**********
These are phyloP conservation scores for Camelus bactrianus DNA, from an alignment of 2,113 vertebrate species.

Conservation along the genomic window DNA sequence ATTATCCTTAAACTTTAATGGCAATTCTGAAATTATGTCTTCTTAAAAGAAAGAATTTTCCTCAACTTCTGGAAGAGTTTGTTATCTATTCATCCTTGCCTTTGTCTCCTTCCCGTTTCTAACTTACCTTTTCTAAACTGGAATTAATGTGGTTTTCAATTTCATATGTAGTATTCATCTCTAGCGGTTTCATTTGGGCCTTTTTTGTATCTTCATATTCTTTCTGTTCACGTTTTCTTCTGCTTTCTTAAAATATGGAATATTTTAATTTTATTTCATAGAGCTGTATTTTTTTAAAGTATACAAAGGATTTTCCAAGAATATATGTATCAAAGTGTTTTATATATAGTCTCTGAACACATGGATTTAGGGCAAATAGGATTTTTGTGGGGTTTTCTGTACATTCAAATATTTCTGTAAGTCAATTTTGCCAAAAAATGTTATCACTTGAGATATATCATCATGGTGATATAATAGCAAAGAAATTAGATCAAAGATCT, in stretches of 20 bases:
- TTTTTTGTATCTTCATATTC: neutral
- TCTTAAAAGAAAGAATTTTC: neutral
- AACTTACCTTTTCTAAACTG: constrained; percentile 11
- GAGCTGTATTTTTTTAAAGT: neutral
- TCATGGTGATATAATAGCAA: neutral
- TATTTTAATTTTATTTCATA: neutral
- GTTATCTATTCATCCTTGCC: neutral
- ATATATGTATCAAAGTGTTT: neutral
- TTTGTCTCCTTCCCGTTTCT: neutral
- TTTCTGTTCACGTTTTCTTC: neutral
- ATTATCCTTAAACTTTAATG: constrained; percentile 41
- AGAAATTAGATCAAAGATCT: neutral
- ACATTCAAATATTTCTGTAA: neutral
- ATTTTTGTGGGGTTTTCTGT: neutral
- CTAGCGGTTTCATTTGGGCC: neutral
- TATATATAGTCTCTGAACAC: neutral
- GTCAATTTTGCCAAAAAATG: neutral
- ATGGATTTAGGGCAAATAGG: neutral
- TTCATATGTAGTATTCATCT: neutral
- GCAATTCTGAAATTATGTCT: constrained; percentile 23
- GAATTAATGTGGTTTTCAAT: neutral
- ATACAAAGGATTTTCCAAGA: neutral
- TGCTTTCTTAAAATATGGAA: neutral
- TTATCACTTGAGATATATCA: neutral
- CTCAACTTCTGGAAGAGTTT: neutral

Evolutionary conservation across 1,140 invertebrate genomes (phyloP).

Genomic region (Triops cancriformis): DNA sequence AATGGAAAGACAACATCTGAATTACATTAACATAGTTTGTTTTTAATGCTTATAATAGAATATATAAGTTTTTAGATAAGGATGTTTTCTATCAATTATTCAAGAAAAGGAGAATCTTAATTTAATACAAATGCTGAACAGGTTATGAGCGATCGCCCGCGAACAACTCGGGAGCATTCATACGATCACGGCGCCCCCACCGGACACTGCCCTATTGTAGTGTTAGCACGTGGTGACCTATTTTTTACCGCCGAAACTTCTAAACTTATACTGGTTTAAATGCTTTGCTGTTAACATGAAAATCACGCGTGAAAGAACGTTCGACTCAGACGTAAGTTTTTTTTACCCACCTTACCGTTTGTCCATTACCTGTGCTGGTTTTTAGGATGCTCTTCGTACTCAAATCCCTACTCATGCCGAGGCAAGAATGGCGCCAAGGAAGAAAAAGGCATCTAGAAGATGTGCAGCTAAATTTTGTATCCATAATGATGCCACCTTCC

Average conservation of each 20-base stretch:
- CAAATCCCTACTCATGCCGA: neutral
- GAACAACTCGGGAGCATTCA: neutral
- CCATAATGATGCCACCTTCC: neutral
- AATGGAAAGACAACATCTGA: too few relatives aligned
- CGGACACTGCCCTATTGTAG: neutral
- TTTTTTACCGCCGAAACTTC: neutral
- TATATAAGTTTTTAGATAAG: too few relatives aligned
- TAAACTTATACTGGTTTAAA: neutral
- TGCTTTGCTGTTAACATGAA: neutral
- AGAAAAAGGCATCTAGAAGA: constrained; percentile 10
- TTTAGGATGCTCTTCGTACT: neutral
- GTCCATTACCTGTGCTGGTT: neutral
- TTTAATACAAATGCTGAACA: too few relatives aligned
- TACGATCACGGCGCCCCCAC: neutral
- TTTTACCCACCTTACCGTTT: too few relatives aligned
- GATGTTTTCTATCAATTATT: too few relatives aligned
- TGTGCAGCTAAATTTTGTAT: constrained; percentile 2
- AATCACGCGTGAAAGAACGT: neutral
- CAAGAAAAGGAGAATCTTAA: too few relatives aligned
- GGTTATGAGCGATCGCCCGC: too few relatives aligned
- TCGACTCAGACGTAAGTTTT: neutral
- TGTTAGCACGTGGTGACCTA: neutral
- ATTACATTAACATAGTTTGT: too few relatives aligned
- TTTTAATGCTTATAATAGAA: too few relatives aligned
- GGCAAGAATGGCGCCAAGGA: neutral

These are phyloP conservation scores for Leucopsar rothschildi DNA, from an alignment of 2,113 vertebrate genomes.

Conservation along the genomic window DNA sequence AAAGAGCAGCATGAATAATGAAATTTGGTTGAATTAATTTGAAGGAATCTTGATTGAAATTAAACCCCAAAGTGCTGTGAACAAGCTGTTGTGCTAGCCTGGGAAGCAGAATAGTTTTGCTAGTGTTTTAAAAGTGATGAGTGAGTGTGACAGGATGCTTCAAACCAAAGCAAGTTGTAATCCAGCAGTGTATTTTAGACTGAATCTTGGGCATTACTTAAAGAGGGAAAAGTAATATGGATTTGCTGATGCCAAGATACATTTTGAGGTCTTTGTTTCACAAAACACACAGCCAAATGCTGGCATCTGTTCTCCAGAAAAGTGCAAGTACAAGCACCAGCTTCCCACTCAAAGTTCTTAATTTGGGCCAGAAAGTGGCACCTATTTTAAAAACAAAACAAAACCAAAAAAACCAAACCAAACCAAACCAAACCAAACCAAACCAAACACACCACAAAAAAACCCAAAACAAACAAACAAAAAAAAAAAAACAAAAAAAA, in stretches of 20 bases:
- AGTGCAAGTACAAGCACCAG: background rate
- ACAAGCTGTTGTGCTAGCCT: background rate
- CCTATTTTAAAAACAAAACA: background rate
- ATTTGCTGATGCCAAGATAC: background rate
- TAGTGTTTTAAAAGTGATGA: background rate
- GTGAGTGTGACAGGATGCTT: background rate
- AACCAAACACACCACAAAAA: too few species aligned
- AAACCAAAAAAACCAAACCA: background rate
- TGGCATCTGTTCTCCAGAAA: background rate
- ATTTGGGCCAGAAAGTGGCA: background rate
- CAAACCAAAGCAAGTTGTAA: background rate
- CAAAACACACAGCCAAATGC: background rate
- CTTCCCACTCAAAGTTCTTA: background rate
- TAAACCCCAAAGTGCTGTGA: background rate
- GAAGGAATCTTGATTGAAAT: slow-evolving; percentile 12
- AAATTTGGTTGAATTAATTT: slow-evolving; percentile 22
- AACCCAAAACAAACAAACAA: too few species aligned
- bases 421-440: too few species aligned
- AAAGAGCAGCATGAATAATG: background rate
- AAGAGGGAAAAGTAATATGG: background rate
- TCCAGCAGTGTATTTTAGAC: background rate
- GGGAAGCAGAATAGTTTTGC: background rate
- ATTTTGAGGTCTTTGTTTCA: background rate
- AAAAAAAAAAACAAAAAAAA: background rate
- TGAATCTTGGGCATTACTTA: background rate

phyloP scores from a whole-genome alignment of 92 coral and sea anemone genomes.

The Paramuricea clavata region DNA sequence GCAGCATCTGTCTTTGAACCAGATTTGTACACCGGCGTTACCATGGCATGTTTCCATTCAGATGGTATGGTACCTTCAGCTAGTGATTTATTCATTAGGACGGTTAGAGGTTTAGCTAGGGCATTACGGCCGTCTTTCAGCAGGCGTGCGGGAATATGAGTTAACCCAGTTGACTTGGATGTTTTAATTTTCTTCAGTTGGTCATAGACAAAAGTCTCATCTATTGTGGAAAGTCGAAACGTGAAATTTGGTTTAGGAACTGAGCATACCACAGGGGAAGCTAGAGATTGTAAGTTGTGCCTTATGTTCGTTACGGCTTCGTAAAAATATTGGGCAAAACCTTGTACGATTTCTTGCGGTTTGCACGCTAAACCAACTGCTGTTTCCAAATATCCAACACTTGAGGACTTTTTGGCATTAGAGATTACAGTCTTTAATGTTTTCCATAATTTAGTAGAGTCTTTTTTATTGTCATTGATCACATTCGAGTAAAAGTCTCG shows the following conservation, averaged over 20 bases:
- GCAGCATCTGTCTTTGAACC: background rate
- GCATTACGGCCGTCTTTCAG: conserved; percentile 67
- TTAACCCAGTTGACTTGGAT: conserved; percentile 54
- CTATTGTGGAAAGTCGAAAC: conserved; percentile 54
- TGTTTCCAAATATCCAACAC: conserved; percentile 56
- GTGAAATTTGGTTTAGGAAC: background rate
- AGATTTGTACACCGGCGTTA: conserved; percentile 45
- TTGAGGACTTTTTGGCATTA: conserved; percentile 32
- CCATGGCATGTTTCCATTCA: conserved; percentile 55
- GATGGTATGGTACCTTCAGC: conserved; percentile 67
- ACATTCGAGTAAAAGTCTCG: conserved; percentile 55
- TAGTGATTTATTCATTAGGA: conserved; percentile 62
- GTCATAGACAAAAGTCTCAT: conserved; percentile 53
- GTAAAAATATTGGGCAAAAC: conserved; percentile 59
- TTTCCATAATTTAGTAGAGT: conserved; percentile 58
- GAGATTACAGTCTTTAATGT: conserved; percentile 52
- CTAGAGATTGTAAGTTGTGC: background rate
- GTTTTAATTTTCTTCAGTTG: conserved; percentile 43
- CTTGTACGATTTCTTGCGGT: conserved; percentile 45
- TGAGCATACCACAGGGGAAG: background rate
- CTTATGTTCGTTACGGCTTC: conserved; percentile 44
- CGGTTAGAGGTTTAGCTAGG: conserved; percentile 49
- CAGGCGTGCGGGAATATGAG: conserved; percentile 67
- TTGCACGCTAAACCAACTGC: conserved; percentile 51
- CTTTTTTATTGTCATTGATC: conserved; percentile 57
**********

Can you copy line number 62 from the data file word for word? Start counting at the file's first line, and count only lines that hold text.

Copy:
- TAGTGTTTTAAAAGTGATGA: background rate